“Sorry,” I whispered, loosening my grip. I gave his leg a little rub to make it feel better. His hand caught mine, stilling it—shit, I’d been all but massaging him just inches away from his dick. Classy.
“Do you think he’ll live?” I asked Painter quietly. He squeezed me tighter.
“Dunno,” he said. “Guess we’ll have wait and see.”
“Ladies and gentlemen, we’d ask that you leave now. Normally I’d say I hope you enjoyed the show, but instead I’ll ask you again to keep Chase and his family in your prayers. God bless each and every one of you, and God bless the cowboys and cowgirls who came out tonight.”
• • •
It took about forty-five minutes to make our way out of the grandstands and back to the bikes. The crowds were quiet for the most part. Em and Kit held each other’s hands tight, whispering to each other as they checked their phones.
When we finally made our way out of the stands and into the main fairgrounds, Hunter came up to me and Painter, the two men staring each other down. For a minute I was worried, because there was obvious tension between them.
“You’ll get her home?” Hunter finally asked Painter, nodding toward me. “She rode here with Taz, but I think he’s giving Jessica a ride. Em and Kit want to go to the hospital—I guess there’s going to be a candlelight vigil. Em says she didn’t know him well, but he went to school with Kit and she’s pretty upset.”
“I’ve got her,” Painter said, squeezing my hand. “You headed to the hospital, too?”
Hunter nodded tightly, glancing toward Kit with a frown. “Gonna be a long night, I think.”
I shivered, thinking about Chase lying in the dust. I’d seen him around school, but couldn’t remember ever talking to him.
“Yeah,” Painter agreed. “Get going—I’ll make sure Mel is okay. No worries, okay?”
Hunter nodded, eyes flicking across me as he turned back to Em and her sister. “Sure thing.”
I watched him walk away, leaning in close to Painter.
“Do you want to go to the vigil, too?” he asked. I considered the question.
“No,” I said finally. “It would feel fake. I didn’t really know him . . . But I definitely want to get away from here. There’s too many people here who didn’t see the rodeo, and they’re all having fun and going on rides. It doesn’t feel right.”
“Let’s say good-bye, then.”
He kept hold of my hand while we made the rounds of his club brothers and their old ladies, almost like we were a real couple. It should’ve felt awkward, but it didn’t. Jess was clinging to Taz, whispering to him quietly. When I hugged her good-bye, she whispered in my ear, “Okay if I bring him to the house tonight?”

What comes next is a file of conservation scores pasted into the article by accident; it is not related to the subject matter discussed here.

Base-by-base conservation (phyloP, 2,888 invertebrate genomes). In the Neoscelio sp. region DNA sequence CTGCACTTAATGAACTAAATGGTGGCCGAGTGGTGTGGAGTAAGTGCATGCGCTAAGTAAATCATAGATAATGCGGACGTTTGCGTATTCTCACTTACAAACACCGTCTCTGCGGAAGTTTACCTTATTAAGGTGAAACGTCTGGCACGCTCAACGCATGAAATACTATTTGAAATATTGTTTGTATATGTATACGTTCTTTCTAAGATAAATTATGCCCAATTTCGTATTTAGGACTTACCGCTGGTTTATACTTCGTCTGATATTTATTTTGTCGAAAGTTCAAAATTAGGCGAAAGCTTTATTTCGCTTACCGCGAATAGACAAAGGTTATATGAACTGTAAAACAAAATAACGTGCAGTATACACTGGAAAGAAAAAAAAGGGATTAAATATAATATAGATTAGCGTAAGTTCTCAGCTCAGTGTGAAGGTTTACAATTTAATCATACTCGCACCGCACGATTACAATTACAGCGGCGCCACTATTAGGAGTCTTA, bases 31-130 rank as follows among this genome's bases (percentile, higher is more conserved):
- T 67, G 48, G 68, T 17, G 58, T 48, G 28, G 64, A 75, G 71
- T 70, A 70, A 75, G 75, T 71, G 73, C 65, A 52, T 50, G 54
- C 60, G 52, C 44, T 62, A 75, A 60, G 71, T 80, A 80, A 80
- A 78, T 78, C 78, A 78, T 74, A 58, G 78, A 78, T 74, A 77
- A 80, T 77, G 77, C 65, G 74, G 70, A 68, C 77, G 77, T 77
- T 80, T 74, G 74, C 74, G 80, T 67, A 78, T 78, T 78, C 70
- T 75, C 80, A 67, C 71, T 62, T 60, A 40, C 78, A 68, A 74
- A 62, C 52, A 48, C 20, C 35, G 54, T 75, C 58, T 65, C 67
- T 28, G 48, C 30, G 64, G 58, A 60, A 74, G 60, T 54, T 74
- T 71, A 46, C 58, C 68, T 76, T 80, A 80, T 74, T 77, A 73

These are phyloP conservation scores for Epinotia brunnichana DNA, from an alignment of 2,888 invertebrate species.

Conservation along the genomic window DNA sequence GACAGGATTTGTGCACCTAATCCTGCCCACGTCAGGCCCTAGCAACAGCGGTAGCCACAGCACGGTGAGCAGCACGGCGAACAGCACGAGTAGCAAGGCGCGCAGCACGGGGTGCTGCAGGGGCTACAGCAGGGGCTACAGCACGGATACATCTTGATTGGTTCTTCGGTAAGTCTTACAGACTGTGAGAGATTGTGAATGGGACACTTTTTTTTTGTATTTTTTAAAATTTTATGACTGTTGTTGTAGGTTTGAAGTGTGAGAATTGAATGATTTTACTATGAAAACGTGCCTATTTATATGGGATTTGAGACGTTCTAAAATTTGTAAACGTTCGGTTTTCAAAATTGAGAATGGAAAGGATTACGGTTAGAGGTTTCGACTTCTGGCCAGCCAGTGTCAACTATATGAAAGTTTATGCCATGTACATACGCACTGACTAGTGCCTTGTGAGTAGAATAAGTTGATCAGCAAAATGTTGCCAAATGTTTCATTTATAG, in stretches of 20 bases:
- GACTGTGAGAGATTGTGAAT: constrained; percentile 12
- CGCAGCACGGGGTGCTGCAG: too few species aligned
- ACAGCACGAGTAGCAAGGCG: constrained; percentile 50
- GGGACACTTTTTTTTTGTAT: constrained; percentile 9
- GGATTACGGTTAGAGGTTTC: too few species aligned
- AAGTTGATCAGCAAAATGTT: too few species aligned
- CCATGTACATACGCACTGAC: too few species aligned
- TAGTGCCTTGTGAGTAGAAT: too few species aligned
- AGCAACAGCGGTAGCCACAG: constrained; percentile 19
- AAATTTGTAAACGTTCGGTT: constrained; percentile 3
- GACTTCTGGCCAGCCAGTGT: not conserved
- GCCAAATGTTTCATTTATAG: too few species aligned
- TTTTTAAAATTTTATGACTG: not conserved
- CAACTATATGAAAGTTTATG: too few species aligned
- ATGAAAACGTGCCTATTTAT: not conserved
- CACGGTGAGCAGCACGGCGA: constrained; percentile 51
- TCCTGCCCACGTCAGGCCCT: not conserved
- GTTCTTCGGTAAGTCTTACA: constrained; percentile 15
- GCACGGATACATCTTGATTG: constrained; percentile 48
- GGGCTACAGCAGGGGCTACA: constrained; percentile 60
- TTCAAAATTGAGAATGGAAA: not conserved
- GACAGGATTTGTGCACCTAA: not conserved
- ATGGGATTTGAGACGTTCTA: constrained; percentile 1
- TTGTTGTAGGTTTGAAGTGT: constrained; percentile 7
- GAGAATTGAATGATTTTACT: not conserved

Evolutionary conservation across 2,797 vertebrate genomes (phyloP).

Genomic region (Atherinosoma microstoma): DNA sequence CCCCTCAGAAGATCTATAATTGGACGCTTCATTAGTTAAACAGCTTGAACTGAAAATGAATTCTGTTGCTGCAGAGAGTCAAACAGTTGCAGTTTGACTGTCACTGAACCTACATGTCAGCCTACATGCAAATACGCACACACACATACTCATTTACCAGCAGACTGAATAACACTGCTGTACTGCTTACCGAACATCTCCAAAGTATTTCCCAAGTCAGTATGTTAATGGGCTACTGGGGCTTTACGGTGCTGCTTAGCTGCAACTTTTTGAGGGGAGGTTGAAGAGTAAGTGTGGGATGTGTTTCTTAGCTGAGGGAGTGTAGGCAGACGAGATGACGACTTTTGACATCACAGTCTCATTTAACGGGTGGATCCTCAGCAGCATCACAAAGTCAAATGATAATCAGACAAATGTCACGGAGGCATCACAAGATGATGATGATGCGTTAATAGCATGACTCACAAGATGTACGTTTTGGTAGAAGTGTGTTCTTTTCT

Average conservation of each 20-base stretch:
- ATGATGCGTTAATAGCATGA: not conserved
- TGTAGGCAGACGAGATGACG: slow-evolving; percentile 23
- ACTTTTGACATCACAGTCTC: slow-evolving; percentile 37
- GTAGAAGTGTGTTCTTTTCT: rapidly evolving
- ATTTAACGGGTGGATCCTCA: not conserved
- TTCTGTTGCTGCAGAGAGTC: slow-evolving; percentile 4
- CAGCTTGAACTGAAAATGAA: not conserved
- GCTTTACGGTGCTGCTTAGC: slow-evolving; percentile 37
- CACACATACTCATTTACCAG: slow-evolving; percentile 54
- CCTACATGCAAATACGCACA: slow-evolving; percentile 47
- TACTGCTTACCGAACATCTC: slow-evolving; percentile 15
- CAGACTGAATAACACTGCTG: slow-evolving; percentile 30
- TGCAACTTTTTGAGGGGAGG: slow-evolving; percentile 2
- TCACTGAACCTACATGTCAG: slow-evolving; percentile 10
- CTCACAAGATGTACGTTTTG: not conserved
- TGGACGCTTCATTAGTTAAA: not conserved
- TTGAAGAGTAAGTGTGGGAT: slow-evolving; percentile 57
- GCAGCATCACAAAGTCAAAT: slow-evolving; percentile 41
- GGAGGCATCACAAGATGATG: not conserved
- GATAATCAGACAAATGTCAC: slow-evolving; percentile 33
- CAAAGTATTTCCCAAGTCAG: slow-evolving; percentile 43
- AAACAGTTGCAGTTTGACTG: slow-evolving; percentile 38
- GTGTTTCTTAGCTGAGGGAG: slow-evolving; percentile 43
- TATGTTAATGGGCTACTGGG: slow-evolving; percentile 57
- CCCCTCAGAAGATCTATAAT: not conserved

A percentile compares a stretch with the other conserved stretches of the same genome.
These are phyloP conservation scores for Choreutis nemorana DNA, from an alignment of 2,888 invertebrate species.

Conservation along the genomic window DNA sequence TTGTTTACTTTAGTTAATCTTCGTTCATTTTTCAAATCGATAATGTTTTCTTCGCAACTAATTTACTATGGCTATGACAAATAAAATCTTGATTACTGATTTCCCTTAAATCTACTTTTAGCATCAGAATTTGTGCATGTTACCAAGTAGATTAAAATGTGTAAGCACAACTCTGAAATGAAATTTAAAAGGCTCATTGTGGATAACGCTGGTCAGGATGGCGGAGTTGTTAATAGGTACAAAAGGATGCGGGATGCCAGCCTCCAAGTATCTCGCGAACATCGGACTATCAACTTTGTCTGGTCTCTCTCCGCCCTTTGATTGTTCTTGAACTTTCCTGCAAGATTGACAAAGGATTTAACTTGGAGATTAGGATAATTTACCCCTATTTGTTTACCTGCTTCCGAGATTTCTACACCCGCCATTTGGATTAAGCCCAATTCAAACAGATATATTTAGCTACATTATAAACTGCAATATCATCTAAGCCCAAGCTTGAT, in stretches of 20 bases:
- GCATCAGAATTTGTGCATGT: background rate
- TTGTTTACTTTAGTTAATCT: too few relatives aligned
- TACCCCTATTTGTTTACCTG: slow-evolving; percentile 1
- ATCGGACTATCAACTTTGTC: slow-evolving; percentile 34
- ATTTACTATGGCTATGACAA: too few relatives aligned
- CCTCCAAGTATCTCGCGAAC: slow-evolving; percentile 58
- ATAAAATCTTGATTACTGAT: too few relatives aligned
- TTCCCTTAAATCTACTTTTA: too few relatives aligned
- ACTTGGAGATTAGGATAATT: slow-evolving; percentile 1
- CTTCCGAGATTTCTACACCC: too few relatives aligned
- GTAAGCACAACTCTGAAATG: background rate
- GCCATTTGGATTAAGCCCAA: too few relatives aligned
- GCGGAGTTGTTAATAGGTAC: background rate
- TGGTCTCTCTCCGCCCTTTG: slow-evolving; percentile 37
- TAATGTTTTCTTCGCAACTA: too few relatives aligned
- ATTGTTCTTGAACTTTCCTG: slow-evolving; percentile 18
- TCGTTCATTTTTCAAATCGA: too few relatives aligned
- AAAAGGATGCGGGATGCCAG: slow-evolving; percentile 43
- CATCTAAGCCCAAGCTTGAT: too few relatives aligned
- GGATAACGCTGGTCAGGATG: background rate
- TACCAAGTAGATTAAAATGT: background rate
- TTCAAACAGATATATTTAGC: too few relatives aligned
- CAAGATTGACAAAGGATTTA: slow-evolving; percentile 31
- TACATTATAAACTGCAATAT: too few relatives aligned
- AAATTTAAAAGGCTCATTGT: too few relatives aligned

Wasn’t sure how I felt about that—of course, she had every right to bring someone home. I just hoped she wasn’t doing something stupid.
“You sure?” I whispered back. “I thought you were happy just keeping things simple.”
“I don’t want to be alone right now,” she replied, squeezing me tight. Yeah, I could understand that. Too bad I didn’t have anyone interested in going home with me.
• • •
I kept my arms wrapped tight around Painter as we rode back downtown. He smelled good and he felt good . . . safe, somehow. Under normal circumstances, I’d be all over him, but right now I was too busy picturing Chase’s limp body in the dirt—would he live?
I’d never seen anyone die before.
We turned down my street and I braced myself to say good night. I had no idea where we stood or even whether I’d see Painter again. Had tonight changed things? Obviously he wasn’t pretending we weren’t friends anymore . . . but exactly what were we supposed to be?
Then I saw Taz’s bike parked in front of the house. Of all nights for Jess to abandon her celibate streak, why now? I needed to talk to someone and she was unavailable . . . Painter rolled to a stop, and I’d started to swing my leg over the bike when he put a hand on my thigh.
“Taz gonna be there for a while?” he asked, his voice low and quiet.
“Yeah, Jess said she’d invited him to stay over,” I replied, feeling uncomfortable. He frowned.
“Feel like a ride? I’m not ready to call it a night.”
“That sounds really good,” I whispered. Maybe I wasn’t the only one who didn’t want to be alone.
“Hold on,” he said. “It’s a beautiful night, despite what happened. We should try to make the best of it.”
• • •
We headed south, down toward Moscow and then turned off at Plummer to ride around the south end of the lake. I had no idea how late it was when he slowed the bike and pulled into a gravel parking lot surrounded by trees. The big Harley’s engine died, leaving us alone with the soft chirping of crickets and frogs.
“You wanna go down to the water?” he asked. “It’s right through the trees.”
I slipped off the bike, and we walked down a grassy slope to a long, sandy beach nestled among the trees. The moon shined bright, painting a trail of silver across the lake’s gentle waves. Here and there, dark shapes broke the water. Took me a minute to figure out what they were—floating logs.
“You want to sit for a while, watch the stars?” Painter asked. I looked around, spotting a patch of grass sloping down toward the sand that seemed perfect.